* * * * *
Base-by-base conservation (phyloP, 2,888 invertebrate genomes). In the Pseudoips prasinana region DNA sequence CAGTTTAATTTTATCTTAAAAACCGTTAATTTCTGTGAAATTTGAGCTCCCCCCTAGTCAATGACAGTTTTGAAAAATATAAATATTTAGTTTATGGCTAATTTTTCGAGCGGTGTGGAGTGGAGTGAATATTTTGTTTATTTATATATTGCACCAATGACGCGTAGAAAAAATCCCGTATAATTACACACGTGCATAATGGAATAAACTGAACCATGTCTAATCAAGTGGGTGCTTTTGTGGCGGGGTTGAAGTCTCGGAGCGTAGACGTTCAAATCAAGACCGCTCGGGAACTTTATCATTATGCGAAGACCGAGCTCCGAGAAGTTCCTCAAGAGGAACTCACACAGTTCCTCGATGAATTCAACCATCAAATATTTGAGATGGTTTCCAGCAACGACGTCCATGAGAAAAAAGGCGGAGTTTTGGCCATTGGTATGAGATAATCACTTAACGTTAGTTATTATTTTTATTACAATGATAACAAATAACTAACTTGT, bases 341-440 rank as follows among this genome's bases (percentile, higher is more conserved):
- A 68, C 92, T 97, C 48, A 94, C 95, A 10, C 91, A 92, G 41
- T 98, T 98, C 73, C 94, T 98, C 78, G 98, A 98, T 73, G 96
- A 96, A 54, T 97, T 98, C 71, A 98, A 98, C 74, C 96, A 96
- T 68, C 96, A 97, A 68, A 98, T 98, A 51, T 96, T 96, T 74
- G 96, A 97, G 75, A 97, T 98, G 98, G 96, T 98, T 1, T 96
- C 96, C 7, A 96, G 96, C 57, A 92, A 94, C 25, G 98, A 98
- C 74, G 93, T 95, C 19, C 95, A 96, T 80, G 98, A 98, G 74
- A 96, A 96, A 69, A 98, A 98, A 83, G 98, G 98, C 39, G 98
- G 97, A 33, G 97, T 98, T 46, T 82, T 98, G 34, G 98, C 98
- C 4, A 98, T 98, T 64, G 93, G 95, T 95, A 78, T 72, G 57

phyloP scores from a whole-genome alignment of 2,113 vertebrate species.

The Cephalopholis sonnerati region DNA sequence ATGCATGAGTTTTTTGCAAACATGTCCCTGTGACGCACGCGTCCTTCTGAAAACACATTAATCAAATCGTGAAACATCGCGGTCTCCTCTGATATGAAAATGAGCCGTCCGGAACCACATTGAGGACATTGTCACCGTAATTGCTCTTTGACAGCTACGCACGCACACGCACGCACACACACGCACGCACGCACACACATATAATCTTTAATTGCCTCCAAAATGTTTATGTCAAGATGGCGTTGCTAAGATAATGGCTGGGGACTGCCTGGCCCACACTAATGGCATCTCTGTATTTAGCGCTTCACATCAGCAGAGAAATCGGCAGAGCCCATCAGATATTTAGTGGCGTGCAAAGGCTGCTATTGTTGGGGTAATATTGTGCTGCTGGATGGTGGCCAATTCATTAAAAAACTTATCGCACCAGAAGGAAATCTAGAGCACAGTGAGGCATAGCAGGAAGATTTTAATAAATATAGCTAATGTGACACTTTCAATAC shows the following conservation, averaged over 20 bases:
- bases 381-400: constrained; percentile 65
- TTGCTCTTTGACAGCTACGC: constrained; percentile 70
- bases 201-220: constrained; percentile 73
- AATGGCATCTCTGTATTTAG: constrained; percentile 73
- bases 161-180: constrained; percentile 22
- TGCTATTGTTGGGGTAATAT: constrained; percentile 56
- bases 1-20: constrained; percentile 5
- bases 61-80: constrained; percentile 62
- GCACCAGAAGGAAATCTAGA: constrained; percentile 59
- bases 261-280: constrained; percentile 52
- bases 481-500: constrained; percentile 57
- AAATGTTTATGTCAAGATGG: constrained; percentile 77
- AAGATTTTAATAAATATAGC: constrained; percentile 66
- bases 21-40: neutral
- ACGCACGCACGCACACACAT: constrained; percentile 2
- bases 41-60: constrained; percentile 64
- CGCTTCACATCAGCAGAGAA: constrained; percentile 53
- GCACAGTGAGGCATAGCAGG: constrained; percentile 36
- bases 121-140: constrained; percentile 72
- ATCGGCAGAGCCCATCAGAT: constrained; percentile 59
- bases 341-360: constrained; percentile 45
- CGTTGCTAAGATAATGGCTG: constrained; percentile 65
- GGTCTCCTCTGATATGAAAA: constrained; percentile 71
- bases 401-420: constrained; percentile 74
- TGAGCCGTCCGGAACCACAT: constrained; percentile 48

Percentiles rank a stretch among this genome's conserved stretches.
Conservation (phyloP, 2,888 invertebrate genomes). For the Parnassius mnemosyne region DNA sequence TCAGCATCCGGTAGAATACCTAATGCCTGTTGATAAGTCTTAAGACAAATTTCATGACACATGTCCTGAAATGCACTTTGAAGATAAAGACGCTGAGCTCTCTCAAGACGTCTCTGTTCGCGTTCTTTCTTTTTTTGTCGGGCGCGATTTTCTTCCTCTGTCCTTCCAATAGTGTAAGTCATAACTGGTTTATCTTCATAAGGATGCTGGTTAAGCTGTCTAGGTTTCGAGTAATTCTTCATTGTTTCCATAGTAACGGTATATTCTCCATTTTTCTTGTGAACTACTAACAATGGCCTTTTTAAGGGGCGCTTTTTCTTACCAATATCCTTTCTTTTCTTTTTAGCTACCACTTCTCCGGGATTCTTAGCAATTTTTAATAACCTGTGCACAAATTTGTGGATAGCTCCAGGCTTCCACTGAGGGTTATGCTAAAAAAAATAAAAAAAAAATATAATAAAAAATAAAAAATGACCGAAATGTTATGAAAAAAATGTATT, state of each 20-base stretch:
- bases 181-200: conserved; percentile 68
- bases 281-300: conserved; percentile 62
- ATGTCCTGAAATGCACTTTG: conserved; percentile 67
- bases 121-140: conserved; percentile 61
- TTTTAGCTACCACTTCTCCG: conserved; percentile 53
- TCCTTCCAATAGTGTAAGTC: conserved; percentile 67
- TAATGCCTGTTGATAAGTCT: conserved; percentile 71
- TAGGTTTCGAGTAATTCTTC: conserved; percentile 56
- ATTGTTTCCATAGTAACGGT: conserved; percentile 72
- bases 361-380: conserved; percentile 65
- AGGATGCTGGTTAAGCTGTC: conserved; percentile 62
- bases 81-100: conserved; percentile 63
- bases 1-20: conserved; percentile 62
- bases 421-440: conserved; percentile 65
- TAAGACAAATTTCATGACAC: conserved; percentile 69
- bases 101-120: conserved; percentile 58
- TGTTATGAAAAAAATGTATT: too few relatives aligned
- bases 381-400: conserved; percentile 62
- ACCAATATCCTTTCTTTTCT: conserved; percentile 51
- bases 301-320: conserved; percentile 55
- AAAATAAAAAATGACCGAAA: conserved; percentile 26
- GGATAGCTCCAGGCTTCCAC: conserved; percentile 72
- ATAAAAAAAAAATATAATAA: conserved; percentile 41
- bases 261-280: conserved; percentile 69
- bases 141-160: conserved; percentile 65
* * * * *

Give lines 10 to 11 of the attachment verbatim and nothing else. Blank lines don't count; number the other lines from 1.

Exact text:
- G 97, A 33, G 97, T 98, T 46, T 82, T 98, G 34, G 98, C 98
- C 4, A 98, T 98, T 64, G 93, G 95, T 95, A 78, T 72, G 57